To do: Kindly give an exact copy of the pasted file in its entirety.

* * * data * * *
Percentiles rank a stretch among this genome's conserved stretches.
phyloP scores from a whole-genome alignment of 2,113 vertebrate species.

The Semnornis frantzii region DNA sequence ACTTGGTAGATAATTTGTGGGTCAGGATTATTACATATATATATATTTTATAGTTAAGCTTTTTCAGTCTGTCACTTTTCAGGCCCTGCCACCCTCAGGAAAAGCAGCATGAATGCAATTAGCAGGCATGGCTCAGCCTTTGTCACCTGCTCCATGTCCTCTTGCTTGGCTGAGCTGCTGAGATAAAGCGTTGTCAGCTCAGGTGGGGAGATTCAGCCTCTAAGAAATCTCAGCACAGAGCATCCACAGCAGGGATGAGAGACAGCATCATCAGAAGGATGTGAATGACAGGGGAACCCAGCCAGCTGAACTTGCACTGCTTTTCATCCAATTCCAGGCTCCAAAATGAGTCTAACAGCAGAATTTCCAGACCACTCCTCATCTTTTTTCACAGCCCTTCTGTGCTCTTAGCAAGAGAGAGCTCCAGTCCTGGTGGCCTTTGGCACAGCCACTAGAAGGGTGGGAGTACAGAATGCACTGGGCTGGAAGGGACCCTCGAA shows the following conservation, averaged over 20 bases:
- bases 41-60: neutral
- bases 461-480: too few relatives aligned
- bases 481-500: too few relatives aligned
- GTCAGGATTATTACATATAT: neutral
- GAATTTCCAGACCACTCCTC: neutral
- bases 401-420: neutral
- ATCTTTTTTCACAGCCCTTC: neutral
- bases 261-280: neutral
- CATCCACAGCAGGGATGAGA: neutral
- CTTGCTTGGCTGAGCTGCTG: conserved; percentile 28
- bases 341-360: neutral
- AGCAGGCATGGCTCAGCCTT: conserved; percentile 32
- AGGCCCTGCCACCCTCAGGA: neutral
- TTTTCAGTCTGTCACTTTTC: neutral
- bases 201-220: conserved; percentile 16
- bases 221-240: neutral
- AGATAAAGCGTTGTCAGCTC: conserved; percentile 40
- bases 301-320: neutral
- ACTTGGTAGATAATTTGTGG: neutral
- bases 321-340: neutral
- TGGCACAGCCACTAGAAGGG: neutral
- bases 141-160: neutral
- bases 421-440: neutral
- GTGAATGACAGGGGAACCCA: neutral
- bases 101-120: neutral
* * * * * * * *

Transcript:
Percentiles rank a stretch among this genome's conserved stretches.
phyloP scores from a whole-genome alignment of 2,113 vertebrate species.

The Semnornis frantzii region DNA sequence ACTTGGTAGATAATTTGTGGGTCAGGATTATTACATATATATATATTTTATAGTTAAGCTTTTTCAGTCTGTCACTTTTCAGGCCCTGCCACCCTCAGGAAAAGCAGCATGAATGCAATTAGCAGGCATGGCTCAGCCTTTGTCACCTGCTCCATGTCCTCTTGCTTGGCTGAGCTGCTGAGATAAAGCGTTGTCAGCTCAGGTGGGGAGATTCAGCCTCTAAGAAATCTCAGCACAGAGCATCCACAGCAGGGATGAGAGACAGCATCATCAGAAGGATGTGAATGACAGGGGAACCCAGCCAGCTGAACTTGCACTGCTTTTCATCCAATTCCAGGCTCCAAAATGAGTCTAACAGCAGAATTTCCAGACCACTCCTCATCTTTTTTCACAGCCCTTCTGTGCTCTTAGCAAGAGAGAGCTCCAGTCCTGGTGGCCTTTGGCACAGCCACTAGAAGGGTGGGAGTACAGAATGCACTGGGCTGGAAGGGACCCTCGAA shows the following conservation, averaged over 20 bases:
- bases 41-60: neutral
- bases 461-480: too few relatives aligned
- bases 481-500: too few relatives aligned
- GTCAGGATTATTACATATAT: neutral
- GAATTTCCAGACCACTCCTC: neutral
- bases 401-420: neutral
- ATCTTTTTTCACAGCCCTTC: neutral
- bases 261-280: neutral
- CATCCACAGCAGGGATGAGA: neutral
- CTTGCTTGGCTGAGCTGCTG: conserved; percentile 28
- bases 341-360: neutral
- AGCAGGCATGGCTCAGCCTT: conserved; percentile 32
- AGGCCCTGCCACCCTCAGGA: neutral
- TTTTCAGTCTGTCACTTTTC: neutral
- bases 201-220: conserved; percentile 16
- bases 221-240: neutral
- AGATAAAGCGTTGTCAGCTC: conserved; percentile 40
- bases 301-320: neutral
- ACTTGGTAGATAATTTGTGG: neutral
- bases 321-340: neutral
- TGGCACAGCCACTAGAAGGG: neutral
- bases 141-160: neutral
- bases 421-440: neutral
- GTGAATGACAGGGGAACCCA: neutral
- bases 101-120: neutral